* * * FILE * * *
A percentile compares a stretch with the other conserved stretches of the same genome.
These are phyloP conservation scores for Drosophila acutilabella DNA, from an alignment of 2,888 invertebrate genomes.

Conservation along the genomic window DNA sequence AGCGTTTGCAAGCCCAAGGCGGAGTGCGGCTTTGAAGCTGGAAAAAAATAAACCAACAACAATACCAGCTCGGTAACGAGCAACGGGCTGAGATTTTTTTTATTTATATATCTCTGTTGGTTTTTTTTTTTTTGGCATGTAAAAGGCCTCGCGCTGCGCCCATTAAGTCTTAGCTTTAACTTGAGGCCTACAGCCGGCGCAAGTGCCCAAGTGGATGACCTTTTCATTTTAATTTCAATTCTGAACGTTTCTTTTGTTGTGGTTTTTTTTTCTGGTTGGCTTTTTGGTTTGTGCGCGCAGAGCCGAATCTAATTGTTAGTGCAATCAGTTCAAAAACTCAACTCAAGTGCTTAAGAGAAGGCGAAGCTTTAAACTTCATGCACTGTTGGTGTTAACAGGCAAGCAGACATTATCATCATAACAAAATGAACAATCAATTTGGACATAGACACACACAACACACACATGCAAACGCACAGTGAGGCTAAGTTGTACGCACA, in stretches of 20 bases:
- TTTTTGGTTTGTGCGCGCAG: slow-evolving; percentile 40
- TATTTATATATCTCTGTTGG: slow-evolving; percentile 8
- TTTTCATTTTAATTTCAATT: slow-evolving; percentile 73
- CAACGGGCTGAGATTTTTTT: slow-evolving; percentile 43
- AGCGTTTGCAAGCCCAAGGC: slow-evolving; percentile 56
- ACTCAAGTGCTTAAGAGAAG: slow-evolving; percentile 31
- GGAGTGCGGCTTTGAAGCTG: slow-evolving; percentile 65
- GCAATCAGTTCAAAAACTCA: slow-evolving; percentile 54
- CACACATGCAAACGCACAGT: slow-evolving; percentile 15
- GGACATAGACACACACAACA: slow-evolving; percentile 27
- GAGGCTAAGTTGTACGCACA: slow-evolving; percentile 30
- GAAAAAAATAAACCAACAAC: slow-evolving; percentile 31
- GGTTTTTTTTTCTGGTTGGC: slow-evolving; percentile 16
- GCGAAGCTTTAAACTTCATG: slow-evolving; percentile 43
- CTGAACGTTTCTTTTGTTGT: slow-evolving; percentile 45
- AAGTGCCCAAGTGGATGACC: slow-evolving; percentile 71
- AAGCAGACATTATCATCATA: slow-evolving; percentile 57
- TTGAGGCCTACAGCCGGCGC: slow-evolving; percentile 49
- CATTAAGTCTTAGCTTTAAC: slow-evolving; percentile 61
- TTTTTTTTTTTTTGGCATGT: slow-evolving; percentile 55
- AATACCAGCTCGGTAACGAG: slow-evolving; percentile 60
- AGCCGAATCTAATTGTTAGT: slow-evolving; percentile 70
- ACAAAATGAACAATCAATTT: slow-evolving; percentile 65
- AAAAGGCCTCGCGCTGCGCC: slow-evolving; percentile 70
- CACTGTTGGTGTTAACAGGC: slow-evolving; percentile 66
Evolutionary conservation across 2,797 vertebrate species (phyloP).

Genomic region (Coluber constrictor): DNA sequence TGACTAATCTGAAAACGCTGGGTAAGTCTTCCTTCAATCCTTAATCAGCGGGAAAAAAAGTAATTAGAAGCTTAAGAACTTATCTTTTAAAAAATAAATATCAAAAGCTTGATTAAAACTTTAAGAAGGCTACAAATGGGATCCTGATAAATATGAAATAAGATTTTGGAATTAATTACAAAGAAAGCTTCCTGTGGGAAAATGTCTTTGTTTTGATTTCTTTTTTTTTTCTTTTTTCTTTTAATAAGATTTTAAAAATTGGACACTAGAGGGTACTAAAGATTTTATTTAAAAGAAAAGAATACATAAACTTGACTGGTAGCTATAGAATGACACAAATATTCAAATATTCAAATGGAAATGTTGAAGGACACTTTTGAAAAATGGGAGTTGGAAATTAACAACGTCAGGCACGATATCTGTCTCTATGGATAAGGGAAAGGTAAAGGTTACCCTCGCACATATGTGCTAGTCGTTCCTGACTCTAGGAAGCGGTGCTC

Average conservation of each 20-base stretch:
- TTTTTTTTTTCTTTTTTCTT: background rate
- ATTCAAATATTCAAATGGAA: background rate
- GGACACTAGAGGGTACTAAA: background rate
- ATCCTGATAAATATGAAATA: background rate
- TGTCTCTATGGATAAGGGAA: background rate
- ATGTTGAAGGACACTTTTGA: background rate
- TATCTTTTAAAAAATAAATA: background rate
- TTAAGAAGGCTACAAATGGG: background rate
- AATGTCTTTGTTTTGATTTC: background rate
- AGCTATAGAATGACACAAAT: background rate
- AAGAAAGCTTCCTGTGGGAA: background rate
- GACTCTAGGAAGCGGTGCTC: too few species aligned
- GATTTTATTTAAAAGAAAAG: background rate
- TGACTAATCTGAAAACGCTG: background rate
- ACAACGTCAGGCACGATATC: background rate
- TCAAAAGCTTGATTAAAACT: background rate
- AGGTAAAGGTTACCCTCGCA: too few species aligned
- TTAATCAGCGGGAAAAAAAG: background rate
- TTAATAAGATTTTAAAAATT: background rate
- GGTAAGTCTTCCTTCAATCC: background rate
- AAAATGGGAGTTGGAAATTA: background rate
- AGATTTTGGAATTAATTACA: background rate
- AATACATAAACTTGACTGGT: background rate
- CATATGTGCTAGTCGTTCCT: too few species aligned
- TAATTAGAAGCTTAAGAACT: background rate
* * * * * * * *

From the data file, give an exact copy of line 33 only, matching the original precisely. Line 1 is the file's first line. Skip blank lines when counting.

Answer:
- ATTCAAATATTCAAATGGAA: background rate